Kent Police may soon be forced to shell out a large pile of cash after admitting that they behaved in a systematically unlawful way.
Unlawful actions by Kent police with repect to the way they treated protesters looks set to pave the way for a compensation bill of the order of several million pounds after our somewhat local force admitted operating an unlawful stop and search operation at Kingsnorth power station in the summer of 2008. The problem rests on how far Kent police went beyond the bounds of the Police and Criminal Evidence Act 1984 which allows police with reasonable grounds to suspect a person of intending to carry out a criminal act to stop and search that person.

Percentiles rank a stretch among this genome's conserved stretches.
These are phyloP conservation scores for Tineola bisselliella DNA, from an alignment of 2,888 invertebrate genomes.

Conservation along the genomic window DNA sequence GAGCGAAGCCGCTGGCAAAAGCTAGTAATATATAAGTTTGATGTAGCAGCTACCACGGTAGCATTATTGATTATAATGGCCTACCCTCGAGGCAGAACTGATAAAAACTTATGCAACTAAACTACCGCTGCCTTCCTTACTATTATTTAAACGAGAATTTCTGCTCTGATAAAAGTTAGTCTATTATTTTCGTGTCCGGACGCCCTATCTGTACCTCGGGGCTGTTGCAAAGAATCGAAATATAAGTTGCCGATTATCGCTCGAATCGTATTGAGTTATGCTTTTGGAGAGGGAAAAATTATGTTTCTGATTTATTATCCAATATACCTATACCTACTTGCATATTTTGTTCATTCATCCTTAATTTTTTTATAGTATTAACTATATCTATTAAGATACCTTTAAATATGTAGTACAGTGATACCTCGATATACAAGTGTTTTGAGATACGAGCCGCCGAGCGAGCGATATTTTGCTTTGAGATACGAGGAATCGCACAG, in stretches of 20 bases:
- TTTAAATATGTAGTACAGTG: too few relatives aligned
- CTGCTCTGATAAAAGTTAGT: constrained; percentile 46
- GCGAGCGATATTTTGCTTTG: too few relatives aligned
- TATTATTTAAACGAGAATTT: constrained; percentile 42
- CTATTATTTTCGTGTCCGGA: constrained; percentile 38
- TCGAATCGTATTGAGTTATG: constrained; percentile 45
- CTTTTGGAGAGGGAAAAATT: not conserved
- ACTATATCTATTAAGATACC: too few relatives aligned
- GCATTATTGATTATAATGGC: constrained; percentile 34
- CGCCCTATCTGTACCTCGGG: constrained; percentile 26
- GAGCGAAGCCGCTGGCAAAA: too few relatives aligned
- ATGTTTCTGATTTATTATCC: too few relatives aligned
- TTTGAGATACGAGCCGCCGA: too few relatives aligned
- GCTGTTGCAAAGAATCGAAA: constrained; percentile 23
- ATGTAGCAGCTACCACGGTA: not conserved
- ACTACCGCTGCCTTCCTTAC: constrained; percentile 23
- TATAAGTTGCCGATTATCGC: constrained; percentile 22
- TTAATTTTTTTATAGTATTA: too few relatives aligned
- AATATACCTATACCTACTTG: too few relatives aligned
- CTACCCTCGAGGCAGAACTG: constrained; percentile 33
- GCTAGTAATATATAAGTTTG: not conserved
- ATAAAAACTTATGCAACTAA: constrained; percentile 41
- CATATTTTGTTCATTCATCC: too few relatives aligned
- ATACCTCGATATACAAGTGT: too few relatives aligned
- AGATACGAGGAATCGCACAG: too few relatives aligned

The Criminal Evidence Act 1984 does not allow a stop and search in order to find grounds for the search. Despite the fact that such a blanket use of detaining people would be in breach of Article 5 of the European Convention of Human Rights this is exactly what Kent Police did. In all the police carried out arround 3,500 searches with no reasonable grounds to support such an action.
A Channel 4 article "Kent police admit 'unlawful' protest policy by Simon Israel reports that:
Lawyers for the chief constable Mike Fuller admitted to the unlawful policy and told the high court "we entirely surrender" to three tests cases brought [by] two 11 year old children and veteran campaigner Dave Morris.